Love them or hate them, there’s a good chance that at this time of year someone, somewhere is going to ask you what your New Year’s resolutions are. I personally don’t have strong views on whether people should or shouldn’t make resolutions; you could argue it’s a good a time as any to commit to some positive changes in your life. While at the same time I can understand where the naysayers are coming from as most resolutions, especially those of the get fit and lose weight variety, rarely make it past the first quarter before a busy schedule and “life” commitments start to take priority again.
The danger here is that people then give up completely under the belief that the “best” time to change anything has passed them by - until next year. The truth is, there is no “best” time to make resolutions. Agreed, January 1st offers a nice line in the sand but don’t let that be your downfall if it doesn’t work out. Every moment presents a new opportunity to make a change and to choose to do things differently. Now is always and always will be the best time to make a resolution, so if things don’t go to plan the first time don’t wait for next year, choose Now instead.
With all that said, there are a few things to consider when you decide that today is the day things need to change. For example, most resolutions fail because they are often based on an imagined future self that lives in a world where we magically have fewer commitments, more motivation, less stress and more time. In that world realising our goals is easy. In the real world it doesn’t quite work like that. Part of the problem is that we tend to focus too much on outcomes such as “I want to lose 5kgs”, and we rarely back up these aspirations with a concrete plan of action i.e. what are the behaviours we need to do consistently to lose 5kgs?
This distinction between outcomes and behaviours is vitally important when it comes to our resolutions as change, on any level, will ultimately come down to whether we can act and behave differently from the current status quo.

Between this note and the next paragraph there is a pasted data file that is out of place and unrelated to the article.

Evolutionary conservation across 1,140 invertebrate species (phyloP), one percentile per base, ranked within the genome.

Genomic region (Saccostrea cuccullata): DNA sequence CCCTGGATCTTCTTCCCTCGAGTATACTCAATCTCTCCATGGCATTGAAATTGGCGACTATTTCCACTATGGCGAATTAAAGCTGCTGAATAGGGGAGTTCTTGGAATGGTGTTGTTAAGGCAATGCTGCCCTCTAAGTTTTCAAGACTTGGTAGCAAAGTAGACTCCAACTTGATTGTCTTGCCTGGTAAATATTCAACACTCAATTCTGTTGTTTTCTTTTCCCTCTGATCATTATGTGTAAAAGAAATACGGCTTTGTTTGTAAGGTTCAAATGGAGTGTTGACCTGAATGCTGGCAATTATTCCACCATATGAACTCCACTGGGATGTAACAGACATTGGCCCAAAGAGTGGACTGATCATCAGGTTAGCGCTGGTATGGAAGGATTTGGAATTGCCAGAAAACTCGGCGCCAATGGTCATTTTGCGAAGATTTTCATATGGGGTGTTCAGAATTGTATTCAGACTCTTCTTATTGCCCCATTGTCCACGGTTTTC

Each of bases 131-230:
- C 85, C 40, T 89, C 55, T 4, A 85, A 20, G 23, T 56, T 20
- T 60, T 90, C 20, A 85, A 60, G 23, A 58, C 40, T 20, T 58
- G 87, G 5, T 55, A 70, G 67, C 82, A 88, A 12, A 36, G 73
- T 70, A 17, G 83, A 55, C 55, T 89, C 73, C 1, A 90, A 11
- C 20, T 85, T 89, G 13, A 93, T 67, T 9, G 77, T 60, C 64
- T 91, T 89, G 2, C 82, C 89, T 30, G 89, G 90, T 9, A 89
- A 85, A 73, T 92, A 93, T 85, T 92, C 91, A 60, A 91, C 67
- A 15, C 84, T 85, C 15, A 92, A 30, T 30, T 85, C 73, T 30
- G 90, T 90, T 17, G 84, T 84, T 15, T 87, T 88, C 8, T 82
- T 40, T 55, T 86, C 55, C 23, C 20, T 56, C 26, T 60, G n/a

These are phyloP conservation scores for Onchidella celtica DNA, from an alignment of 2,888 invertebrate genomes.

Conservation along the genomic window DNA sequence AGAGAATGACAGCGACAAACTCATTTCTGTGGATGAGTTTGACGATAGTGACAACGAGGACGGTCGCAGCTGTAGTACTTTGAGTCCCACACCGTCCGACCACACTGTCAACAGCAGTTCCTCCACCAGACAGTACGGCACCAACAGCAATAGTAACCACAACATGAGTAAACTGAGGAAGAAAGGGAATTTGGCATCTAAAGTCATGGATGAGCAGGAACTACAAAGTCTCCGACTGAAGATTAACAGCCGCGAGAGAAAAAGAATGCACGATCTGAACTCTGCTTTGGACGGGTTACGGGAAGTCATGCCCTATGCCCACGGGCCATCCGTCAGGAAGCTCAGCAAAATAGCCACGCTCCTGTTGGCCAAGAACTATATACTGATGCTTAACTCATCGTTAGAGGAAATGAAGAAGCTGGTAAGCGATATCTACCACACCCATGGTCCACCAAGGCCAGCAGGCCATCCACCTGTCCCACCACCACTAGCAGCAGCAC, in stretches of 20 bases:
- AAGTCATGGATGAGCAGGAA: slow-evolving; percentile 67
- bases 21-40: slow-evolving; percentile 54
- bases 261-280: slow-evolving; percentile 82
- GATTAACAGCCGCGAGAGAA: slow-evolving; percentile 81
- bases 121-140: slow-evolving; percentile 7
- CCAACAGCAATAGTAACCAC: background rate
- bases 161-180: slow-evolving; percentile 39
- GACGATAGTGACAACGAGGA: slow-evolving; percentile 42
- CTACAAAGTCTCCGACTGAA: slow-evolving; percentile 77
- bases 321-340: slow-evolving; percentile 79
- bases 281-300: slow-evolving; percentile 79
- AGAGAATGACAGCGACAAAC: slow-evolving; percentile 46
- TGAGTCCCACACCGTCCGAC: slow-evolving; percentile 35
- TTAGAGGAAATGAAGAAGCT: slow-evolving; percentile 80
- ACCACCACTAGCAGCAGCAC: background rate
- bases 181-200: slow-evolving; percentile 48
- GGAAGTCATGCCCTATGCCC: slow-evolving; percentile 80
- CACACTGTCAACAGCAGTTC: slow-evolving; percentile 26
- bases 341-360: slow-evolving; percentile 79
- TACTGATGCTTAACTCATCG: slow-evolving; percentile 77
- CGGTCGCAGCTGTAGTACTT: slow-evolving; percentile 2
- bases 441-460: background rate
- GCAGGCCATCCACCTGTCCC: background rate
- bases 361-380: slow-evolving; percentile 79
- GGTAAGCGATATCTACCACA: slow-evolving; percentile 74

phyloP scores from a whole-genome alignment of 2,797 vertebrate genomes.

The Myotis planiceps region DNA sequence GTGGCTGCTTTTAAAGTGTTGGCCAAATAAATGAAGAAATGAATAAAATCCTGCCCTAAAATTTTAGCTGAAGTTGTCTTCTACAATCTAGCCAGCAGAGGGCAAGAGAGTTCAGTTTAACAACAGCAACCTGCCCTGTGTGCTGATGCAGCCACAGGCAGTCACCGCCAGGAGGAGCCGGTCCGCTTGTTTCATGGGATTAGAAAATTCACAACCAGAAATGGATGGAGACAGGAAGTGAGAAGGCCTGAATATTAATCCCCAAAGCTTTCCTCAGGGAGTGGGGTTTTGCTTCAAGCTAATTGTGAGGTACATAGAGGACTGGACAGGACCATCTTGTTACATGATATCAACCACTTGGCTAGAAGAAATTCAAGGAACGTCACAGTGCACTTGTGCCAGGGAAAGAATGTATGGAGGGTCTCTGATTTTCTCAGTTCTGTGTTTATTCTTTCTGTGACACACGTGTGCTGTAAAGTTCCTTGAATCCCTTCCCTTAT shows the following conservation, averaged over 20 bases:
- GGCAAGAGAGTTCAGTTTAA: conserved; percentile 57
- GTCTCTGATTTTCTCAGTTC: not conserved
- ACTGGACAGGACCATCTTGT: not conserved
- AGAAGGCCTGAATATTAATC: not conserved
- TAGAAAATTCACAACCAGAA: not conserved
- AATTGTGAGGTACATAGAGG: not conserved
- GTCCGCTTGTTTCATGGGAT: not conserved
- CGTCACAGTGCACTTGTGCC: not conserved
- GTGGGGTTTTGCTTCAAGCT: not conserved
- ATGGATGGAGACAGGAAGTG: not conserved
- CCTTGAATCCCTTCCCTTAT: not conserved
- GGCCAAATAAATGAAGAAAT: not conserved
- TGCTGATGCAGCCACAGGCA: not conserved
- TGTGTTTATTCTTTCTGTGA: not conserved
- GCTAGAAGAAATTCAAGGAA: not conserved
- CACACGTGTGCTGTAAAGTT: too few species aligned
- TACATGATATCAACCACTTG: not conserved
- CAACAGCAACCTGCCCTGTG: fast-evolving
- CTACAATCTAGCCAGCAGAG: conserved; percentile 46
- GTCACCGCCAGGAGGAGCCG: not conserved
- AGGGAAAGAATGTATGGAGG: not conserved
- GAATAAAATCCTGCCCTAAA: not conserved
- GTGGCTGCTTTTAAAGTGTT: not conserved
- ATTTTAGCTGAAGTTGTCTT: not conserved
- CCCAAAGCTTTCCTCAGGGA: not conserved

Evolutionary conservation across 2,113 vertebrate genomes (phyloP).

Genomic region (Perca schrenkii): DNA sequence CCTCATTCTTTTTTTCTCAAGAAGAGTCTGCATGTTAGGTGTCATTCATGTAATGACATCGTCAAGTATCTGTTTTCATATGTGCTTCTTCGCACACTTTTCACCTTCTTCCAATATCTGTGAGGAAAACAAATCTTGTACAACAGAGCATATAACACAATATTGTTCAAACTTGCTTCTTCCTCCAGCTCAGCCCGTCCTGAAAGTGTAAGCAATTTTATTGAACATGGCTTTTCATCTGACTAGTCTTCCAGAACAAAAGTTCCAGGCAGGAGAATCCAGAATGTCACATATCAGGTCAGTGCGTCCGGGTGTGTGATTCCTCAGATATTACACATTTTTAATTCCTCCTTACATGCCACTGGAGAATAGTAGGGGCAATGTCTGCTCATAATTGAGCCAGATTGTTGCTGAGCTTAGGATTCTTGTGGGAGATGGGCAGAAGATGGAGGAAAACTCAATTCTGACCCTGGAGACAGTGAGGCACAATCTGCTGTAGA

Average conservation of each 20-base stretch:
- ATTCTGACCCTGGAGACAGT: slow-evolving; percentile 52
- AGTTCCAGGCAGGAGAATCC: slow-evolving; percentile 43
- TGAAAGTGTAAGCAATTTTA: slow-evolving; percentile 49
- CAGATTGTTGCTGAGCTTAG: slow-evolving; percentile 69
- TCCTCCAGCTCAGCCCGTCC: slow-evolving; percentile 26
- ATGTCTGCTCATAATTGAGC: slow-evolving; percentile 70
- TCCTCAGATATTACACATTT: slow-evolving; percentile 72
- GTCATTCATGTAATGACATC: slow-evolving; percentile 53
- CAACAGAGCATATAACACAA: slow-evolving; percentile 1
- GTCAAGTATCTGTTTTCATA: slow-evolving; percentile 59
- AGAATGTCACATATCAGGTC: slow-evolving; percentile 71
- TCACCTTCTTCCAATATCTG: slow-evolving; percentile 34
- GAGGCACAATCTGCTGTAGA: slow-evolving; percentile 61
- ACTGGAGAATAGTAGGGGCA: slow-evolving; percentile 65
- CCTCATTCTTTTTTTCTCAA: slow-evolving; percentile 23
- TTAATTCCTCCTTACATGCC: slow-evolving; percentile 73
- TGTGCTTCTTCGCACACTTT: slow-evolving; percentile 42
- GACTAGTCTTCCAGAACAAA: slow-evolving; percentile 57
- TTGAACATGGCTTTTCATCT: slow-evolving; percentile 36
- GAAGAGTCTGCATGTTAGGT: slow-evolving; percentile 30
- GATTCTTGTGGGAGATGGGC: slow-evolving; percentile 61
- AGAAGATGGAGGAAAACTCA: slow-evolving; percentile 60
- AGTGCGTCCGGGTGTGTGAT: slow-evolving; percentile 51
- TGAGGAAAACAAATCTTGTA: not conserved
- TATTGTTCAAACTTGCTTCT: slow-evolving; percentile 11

There are lots of great strategies that can help us with behaviour change. Perhaps the most important part of change however, is the mindset we take into it. The attitude and beliefs we have underpinning our motivation to change will often be the deciding factor in whether we can act differently when we need to. To help with this I believe we can learn an important lesson from some ancient Stoic philosophy.
The single most important practise in Stoic philosophy is differentiating between what we can change and what we can’t i.e. our thoughts and behaviours vs everything else. If we do our best to practice this mindset when we take on our resolutions (or anything in life for that matter) it can be a very powerful tool in helping us see them through. To use weight loss as an example, we have very little control over the biochemistry of our bodies and we all differ in the pace at which our bodies will respond to common weight loss practices. We therefore have very little control on the outcome in this situation but we do have control over our thoughts and behaviours while we pursue such an aim. If we focus on consistently performing the behaviours that are more likely to lead to weight loss i.e. eating a diet of appropriate amounts of whole foods, exercising regularly and allowing our bodies to rest and recover, we bring the control factor back in our favour. If we see our consistency as the success rather than any outcome, we are more likely to stay on track for the long term and tackle any setbacks with a more rational frame of mind.
Think about your goals and aspirations for 2018, then think about what things are under your control to make them more likely to happen. Do these things consistently, and whether you achieve the goal or not, you will have all the success you need in the journey.
Read Matt's column in the New Year issue of Health Magazine